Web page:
The Worst Hard Time: The Untold Story of Those Who Survived the Great American Dust Bowl

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I have just finished reading The Worst Hard Time: The Untold Story of Those Who Survived the Great American Dust Bowl and I cannot believe I did not read this book before now. In amazing fashion, author Timothy Egan covers the history of those who lived through the Dust Bowl, a period in our past in which severe dust storms absolutely destroyed the middle of the country. Reading it was like reading a book of fiction, the stories are so extreme and mind-blowing; I really had trouble believing that all of that went on back in the middle of the 1930’s.

As a testament to how much man can affect his surroundings, the Dust Bowl was brought on by farmers settling in the prairies, ripping up all the grass to plant only wheat, and then dealing with an extreme drought that lasted for years. With the grass gone and the wheat dying due to a lack of rainfall, millions of acres of dirt was left behind and picked up by severe wind storms to create “black blizzards” which brought daytime temperatures down by 40 degrees in just an hour, blocked out the sun for days, and left homesteaders with a condition known as dust pneumonia. 100,000,000 acres were affected by the Dust Bowl, covering land in Texas, Oklahoma, New Mexico, Colorado, and Kansas.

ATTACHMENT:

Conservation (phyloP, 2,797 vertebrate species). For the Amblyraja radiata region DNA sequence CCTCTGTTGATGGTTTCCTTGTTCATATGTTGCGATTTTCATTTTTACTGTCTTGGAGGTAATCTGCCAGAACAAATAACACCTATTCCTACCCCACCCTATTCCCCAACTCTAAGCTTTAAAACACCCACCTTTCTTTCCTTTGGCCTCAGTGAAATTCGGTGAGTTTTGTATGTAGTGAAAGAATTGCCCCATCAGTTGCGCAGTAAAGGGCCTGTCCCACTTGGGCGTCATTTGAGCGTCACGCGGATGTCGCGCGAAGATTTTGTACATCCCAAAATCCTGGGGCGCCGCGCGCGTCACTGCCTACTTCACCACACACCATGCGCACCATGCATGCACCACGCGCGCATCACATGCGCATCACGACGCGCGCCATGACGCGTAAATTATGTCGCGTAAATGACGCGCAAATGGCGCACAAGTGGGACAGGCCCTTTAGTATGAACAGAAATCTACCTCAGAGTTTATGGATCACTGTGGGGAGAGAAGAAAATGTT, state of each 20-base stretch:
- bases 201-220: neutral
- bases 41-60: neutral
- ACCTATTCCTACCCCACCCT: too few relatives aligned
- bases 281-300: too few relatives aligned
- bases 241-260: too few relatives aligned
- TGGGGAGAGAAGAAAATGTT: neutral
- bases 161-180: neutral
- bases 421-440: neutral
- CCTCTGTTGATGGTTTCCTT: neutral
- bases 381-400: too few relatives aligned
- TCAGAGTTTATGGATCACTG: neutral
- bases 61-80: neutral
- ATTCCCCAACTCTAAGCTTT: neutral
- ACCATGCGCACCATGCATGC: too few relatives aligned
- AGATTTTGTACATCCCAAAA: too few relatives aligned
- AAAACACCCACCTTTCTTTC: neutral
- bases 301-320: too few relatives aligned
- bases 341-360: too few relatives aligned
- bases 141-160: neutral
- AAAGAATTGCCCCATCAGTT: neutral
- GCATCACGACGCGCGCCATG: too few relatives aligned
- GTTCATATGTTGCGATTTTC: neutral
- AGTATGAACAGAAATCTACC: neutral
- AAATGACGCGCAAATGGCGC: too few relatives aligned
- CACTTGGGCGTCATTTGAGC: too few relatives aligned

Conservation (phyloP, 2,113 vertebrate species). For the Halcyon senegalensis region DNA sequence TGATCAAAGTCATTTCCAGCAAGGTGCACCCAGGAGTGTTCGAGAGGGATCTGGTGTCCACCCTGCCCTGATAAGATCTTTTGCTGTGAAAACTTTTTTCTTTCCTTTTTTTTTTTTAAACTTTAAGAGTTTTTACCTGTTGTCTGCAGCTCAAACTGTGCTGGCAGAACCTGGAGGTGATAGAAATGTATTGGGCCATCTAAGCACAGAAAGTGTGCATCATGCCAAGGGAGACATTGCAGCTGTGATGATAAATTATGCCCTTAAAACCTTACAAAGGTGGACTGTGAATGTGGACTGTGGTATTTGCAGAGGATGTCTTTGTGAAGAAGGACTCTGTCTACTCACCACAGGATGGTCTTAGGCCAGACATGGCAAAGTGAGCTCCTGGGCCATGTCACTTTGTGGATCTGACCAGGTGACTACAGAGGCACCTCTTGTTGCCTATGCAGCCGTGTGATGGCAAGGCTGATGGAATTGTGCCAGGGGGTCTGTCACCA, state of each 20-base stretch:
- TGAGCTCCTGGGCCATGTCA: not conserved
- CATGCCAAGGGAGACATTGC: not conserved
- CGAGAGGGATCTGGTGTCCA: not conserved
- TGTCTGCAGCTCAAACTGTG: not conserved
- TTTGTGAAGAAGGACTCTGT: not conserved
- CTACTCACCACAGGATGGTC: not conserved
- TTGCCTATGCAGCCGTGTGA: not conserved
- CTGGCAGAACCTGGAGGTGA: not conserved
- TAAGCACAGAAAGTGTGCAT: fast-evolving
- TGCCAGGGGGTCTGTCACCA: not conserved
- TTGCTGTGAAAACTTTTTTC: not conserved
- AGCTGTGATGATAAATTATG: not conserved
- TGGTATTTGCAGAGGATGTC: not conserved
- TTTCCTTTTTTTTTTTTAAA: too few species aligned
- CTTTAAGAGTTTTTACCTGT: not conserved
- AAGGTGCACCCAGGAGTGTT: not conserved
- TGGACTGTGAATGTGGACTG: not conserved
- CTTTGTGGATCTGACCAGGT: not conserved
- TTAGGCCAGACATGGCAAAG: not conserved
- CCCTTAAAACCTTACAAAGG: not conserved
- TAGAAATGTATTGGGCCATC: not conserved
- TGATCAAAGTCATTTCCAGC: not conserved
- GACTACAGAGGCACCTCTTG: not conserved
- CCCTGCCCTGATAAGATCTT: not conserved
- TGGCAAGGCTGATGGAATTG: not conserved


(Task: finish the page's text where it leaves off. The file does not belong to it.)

The book covers the beginning of the “nesting” of the prairies all the way through President Franklin D. Roosevelt doing his best to remedy a situation that somehow no one saw coming. The residents of the plains absolutely destroyed millions of acres of land and it is a wonder that anything grows out there anymore. The book is a phenomenal look into what happened and why, and hopefully it can serve as an advance warning of what power we wield over our environment. “History repeats itself” isn’t just an expression; it has real meaning. Let’s hope we learn from our past mistakes that lead to the Dust Bowl.

I highly recommend you check it out, it’s a great read.

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Comments

  1. Thank you so much for writing about this book. I too, can’t believe that I haven’t read it until now, or learned about it in detail until now. As I read it I tried to put myself in the place of the sod busters and think about what I would have done if I were in the same situation. It is easy to point fingers and talk about how stupid people were, but honestly, I don’t know if I would have done things any differently. I’m just more thankful than ever after reading this that I am a child of the 80’s and living in the US during this day and age.

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